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Memo To Matt Hancock – Purges Of Information On Self Harm Don’t Work On The Internet

That the world doesn’t quite work as those who would plan it think it does is of course a commonplace – it’s why that scientific socialism doesn’t work. This is a lesson that Mike Hancock, who is at least nominally a Conservative and thus possibly a conservative, should know. Apparently he doesn’t. For he’s demanding that the social media companies purge all their pages of material promoting self harm and suicide.

If that basic theory isn’t convincing then perhaps what happened to one of his colleagues might have more influence?

[perfectpullquote align=”full” bordertop=”false” cite=”” link=”” color=”” class=”” size=””] Social media giants have been told by the Health Secretary to purge their sites of self-harm and suicide material, or face legislation. Matt Hancock, Secretary of State for Health and Social Care, has this weekend written to social media bosses warning them that action is “urgently” needed to ensure they do not breach the policies of internet providers. In the letter, Mr Hancock expresses his growing concern over harmful content online, and states it is “appalling” how easy it is to access content that “leads to self harm and promotes suicide”. The letter, sent to corporate leaders at Facebook, Instagram, Twitter, Snapchat, Pinterest, Google and Apple, comes just days after father Ian Russell spoke out about how Instagram “helped” to kill his 14-year-old daughter, Molly. [/perfectpullquote]

The problem is as I noted some years ago elsewhere:

[perfectpullquote align=”full” bordertop=”false” cite=”” link=”” color=”” class=”” size=””]What the campaign and the campaigners forget of course is that the internet tends to route around censorship. So it only took 24 hours for a Chrome extension to be released that entirely bypasses all such filters. And they also were unaware that creating an effective filter is actually quite difficult. You can’t just block every site that includes the words “sex”, or “porn” or “rape” because there are many sites that use such words but which are not pornography. Which leads to this:[/perfectpullquote] [perfectpullquote align=”full” bordertop=”false” cite=”” link=”” color=”” class=”” size=””] But the changes have led to internet users being denied access to a wide range of organisations including child protection charities, women’s charities and gay rights groups. Among institutions that have found themselves subject to the blocks are the British Library and the National Library of Scotland. The opt-in filters also deny access to the Parliament and Government websites and the sites of politicians, including Claire Perry, the MP who has campaigned prominently for the introduction of filters. [/perfectpullquote] [perfectpullquote align=”full” bordertop=”false” cite=”” link=”” color=”” class=”” size=””]Given what they do with our money I suppose you can indeed decide that Parliament and the Government are forms of pornography. But it’s that blocking of Claire Perry’s site that is just so joyous. For of course the blocking has come as a result of her using that very same site to campaign in favour of the filtering. Leading to her site having a heavy usage of the words “porn”, “sex” and the like and thus being taken to be itself pornographic.[/perfectpullquote]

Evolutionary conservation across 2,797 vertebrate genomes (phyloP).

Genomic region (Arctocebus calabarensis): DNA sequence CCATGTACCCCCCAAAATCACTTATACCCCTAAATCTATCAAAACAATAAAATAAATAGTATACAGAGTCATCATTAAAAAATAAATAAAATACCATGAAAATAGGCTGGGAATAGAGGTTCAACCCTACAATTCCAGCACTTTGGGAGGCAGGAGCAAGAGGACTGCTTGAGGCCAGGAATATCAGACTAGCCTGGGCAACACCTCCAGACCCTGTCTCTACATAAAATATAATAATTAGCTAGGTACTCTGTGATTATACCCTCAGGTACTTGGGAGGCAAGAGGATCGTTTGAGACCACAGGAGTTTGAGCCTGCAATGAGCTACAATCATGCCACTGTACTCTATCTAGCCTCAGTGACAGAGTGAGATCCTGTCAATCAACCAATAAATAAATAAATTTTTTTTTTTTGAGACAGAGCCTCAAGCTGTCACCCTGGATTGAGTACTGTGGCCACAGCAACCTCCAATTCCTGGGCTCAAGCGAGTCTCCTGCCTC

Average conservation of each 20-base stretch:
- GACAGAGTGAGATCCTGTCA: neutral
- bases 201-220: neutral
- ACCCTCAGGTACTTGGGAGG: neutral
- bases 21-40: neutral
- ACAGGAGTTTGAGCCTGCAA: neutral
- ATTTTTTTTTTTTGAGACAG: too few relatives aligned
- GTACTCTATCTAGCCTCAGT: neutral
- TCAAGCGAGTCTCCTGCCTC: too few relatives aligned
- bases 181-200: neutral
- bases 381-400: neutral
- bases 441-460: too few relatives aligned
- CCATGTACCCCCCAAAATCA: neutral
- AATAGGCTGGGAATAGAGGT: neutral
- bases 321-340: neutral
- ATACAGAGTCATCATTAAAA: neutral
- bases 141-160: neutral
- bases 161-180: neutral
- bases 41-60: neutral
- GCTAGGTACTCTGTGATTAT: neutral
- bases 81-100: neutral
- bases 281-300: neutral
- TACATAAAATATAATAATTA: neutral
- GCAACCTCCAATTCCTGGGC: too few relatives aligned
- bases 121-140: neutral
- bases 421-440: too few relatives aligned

Any automated method of removing “self harm” or “suicide” material from the internet or social media will lead to the Samaritans being banned. Any manual method simply cannot keep up with the volume.

The Minister is demanding what cannot be achieved – we’re back to Stakhanovites and tractor production as those planned societies always do tend towards.

Wish we actually had some conservative politicians at times. Or even some who had a grasp of reality and the limits to the power of planning society.

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Matt Ryan
Matt Ryan
2 years ago

Another small step towards the state mandated white list of acceptable sites on the Internet. Doubt Continental Telegraph would be one – don’t want the proles educating themselves on what their betters get up to.

Jonathan Harston
Jonathan Harston
2 years ago

And if the information is removed from social media sites, it’ll just be available on other sites.

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